Classic wind turbines
One day, somewhere unknown in the romantic lands of France, a very nice guy woke up, look at those famous Dutch wind turbines, and said “I bet I can do that, but cuter”. And so he did. It’s hard to think of smart, tasteful ways to combine efficiency and aesthetics when it comes to wind power. You have to think of a turbine tower like some sort of Shrek: nobody wants one in the village. Not because of the swamp stink though: wind turbines are noisier than your always-fighting-on-route-for-divorce neighbors. Listen, you can be a sucker for renewable energy as much as you want, but I bet you wouldn’t feel all smiles and sunshine waking up to the oh-so-pleasant buzz of a 100 mt tall turbine. On top of that, wind turbines just work better when placed up high or out on the coasts, away from tall buildings and sad plains, where they can enjoy all the breeze they deserve. And hopefully, kill less innocent birds. Now that you’ve probably got a horrible flashlight on that Dark episode, let’s take a much brighter angle on the matter.
Wind energy, the numbers
Wind energy is the cheapest method of energy harvesting, and it’s bound to attract the interest of many future investors: in 2019, Europe raised 19 bn for the installment of new wind farms, and witnessed investments of over 13 bn in wind energy projects. Not to mention that the UK, the Netherlands and France have had their eyes fixed on those sexy, sexy turbines for a while now. Although COVID-19 shook the market worse than a magic 8-ball, sustainable energy remains a solid asset, and an incredibly relevant topic. It’s not just that sustainability is beneficial for the environment – thus, for all humankind: it’s actually that it is indeed our last hope. You’ve got to think of the bigger picture here: widely used fossil fuels such as gas and oil will likely run out in 50 years. I mean, if we play our karma cards right, you and I may still be alive by then – and you’re free to take the news however you feel.
When aesthetics meets sustainability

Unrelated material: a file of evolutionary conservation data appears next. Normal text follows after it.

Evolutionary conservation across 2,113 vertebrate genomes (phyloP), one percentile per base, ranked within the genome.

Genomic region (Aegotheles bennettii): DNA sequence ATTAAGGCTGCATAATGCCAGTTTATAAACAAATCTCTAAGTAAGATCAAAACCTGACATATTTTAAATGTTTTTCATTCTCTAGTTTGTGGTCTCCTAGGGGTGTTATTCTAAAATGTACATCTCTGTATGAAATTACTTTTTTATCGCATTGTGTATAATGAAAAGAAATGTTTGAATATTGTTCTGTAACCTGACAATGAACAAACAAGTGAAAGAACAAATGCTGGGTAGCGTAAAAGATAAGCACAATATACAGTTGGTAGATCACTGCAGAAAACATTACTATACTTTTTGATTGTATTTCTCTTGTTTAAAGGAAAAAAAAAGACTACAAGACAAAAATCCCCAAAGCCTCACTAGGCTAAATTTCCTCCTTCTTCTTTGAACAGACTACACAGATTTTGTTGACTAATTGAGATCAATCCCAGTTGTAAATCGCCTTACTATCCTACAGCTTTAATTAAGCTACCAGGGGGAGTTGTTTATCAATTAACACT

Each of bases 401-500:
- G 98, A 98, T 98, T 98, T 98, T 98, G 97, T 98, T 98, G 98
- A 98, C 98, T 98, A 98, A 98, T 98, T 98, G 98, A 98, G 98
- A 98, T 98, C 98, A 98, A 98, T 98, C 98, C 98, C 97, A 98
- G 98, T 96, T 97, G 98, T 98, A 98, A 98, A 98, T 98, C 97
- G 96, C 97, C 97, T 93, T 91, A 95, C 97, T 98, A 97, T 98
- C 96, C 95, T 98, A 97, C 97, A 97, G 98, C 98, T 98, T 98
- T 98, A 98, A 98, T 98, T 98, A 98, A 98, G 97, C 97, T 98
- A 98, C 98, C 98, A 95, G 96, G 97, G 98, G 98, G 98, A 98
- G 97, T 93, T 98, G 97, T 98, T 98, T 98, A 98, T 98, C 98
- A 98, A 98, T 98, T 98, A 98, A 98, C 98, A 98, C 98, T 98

Let’s get back to the nice French guy I mentioned above, because he has a beautiful name too: Jérôme Michaud-Larivière. He’s the CEO of a startup called New World Wind, a company that cleverly designed an eco-friendly, highly instagrammable device. We’re talking about the Wind Tree, an electrical production system that – you guessed it – looks just like a tree. Its steel branches are topped with multiple, tiny turbines, called Aeroleaves, that work well even with low wind speed. All of these leaf-like blades operate independently: that way, if one of them malfunctions, the others will still hold up their smooth run. Something I wish I could say about my neurons. The wind trees are as clever as they can be, and can now count on their little brother as well: the Wind Bush. These cute trees are almost 10 mt tall, super quiet and the perfect fit for any city brave enough to embrace the much-needed environmental change. They are devised for on-site consumption and can power up 83% of the electrical consumption of a family household, or 15 streetlamps, or an electric vehicle – just to mention a few examples.
What started off as mere prototypes, it’s today an up and running business. New World Wind has “planted” Wind Trees throughout the entire globe – France, Switzerland, New Delhi, the Netherlands, Dubai -, and the company website has officially turned into an e-commerce platform, able to deliver anywhere in the world. Now, if you were thinking of getting one, you might have to think again. I don’t need to check my pockets twice to know that a Wind Tree is definitely out of my budget (and yes, feel free to cry for me). But I can’t stop thinking of how simple yet revolutionary it is: any city would hugely benefit from investing in such a project. It might seem like a small step, but imagine if all our cities could be covered with Wind Trees, just quietly spinning like giant toys, doing good to us while we do some good to our planet. Wouldn’t you be all smiles and sunshine?
Giada graduated with a degree in Cultural and Linguistic Mediation (Unipd) and obtained a MA in Media Studies (Leiden University). She works as a freelance copywriter and translator, and as a content creator for a platform on digital nomadism. She’s worked for Inditex and other similar brands for several years, witnessing the cruel reality of fast fashion on a daily basis – something that motivated her to participate in Atmosphera lab.